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J Mol Biol. 2005 Feb 11;346(1):29-42. Epub 2004 Dec 21.

PfMyb1, a Plasmodium falciparum transcription factor, is required for intra-erythrocytic growth and controls key genes for cell cycle regulation.

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  • 1INSERM U511, CHU Pitié-Salpêtrière, 91 boulevard de l'Hôpital, 75013 Paris, France.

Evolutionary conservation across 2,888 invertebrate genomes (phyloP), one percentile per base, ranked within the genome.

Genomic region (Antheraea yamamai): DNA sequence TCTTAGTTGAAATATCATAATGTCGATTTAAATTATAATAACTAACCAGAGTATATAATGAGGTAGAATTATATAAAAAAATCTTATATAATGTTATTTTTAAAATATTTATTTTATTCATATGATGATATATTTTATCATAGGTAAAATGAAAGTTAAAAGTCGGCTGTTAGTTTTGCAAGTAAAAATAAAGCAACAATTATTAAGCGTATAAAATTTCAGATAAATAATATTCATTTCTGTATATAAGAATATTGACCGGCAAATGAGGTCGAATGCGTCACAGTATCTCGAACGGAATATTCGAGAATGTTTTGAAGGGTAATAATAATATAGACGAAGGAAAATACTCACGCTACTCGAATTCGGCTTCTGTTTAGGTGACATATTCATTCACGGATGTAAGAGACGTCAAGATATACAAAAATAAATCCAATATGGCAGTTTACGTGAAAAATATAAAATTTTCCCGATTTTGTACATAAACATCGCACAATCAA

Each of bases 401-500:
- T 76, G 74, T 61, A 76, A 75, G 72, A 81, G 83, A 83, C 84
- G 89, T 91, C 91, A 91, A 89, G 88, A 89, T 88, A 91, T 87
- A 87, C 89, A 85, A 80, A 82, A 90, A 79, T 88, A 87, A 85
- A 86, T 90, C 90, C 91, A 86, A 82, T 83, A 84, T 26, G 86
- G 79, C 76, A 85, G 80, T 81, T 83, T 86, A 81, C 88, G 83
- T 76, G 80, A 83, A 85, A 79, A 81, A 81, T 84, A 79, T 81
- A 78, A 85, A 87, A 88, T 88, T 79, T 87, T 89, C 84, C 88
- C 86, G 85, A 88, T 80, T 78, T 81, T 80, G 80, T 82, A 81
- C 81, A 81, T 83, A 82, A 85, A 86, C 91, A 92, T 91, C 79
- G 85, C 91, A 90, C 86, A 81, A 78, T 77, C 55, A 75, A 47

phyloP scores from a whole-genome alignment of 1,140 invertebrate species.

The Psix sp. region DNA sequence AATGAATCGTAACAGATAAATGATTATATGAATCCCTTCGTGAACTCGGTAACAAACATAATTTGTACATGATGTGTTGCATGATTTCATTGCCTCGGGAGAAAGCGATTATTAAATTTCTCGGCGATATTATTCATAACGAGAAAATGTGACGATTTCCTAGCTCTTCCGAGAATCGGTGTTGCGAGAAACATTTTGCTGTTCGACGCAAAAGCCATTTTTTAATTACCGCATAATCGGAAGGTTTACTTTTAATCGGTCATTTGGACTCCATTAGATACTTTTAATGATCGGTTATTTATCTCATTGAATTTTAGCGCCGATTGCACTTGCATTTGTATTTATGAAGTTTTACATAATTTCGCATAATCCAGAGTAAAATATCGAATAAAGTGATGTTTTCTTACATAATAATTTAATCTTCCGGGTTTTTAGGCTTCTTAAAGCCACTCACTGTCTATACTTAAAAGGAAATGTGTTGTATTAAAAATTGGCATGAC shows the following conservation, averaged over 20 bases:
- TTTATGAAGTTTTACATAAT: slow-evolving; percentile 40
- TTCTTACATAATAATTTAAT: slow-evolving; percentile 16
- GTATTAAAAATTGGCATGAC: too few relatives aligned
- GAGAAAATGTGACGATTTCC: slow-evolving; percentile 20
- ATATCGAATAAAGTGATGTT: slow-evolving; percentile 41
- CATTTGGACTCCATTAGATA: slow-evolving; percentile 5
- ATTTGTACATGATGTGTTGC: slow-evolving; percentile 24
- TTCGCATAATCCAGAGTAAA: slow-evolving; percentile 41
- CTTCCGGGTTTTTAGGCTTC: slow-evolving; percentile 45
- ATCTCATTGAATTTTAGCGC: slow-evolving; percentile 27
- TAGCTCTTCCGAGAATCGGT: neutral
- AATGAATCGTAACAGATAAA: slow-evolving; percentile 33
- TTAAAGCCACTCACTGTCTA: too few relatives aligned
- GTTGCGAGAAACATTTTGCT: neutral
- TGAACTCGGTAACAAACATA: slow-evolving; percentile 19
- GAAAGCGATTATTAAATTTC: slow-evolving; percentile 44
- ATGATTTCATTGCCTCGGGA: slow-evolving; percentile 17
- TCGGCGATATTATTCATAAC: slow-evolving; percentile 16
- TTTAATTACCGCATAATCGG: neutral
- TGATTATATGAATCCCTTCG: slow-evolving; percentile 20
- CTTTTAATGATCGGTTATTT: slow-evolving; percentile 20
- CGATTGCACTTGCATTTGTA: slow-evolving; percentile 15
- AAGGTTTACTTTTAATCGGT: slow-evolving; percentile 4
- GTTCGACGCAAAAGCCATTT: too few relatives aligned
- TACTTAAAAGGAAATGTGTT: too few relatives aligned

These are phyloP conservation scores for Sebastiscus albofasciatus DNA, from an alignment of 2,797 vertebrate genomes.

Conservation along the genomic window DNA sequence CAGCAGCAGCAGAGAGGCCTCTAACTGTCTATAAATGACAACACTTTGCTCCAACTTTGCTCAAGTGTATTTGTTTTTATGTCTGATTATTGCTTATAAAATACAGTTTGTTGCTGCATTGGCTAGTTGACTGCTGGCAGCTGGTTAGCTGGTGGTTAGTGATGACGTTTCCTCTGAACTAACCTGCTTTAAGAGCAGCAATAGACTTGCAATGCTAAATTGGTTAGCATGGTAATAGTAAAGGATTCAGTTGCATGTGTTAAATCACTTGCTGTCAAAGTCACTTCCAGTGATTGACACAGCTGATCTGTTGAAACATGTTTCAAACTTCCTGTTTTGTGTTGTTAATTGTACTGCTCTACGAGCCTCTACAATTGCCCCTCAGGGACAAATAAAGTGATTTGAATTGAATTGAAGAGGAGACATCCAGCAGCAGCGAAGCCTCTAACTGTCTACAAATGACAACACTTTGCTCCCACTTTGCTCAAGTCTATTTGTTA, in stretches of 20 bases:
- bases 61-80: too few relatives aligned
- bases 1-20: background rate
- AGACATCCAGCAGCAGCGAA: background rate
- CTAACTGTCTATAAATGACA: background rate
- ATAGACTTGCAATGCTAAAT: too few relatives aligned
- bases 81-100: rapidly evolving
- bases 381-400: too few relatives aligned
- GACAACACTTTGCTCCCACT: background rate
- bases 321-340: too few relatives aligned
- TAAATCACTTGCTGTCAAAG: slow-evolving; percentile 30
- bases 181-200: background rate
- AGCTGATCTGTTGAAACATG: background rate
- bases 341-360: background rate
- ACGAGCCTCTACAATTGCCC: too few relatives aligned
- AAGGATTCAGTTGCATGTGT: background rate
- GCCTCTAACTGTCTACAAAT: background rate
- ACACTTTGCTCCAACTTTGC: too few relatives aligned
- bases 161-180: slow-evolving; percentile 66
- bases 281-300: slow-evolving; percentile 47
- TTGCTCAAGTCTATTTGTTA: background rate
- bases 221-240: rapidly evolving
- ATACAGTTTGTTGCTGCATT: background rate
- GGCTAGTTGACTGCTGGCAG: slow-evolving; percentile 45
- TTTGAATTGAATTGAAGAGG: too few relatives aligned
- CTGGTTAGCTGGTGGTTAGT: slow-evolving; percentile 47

During the complex life cycle of Plasmodium falciparum, divided between mosquito and human hosts, the regulation of morphologic changes implies a fine control of transcriptional regulation. Transcriptional control, however, and in particular its molecular actors, transcription factors and regulatory motifs, are as yet poorly described in Plasmodium. In order to decipher the molecular mechanisms implicated in transcriptional regulation, a transcription factor belonging to the tryptophan cluster family was studied. In a previous work, the PfMyb1 protein, contained in nuclear extracts, was shown to have DNA binding activity and to interact specifically with myb regulatory elements. We used long pfmyb1 double-stranded RNA (dsRNA) to interfere with the cognate messenger expression. Parasite cultures treated with pfmyb1 dsRNA exhibited a 40% growth inhibition when compared with either untreated cultures or cultures treated with unrelated dsRNA, and parasite mortality occurred during trophozoite to schizont transition. In addition, the pfmyb1 transcript and protein decreased by as much as 80% in treated trophozoite cultures at the time of their maximum expression. The global effect of this partial loss of transcript and protein was investigated using a thematic DNA microarray encompassing genes involved in signal transduction, cell cycle and transcriptional regulation. SAM software enabled us to identify several genes that were differentially expressed and probably directly or indirectly under the control of PfMyb1. Using chromatin immuno-precipitation, we demonstrated that PfMyb1 binds, within the parasite nuclei, to several promoters and therefore participates directly in the transcriptional regulation of the corresponding genes. This study provides the first evidence of a regulation network involving a Plasmodium transcription factor.

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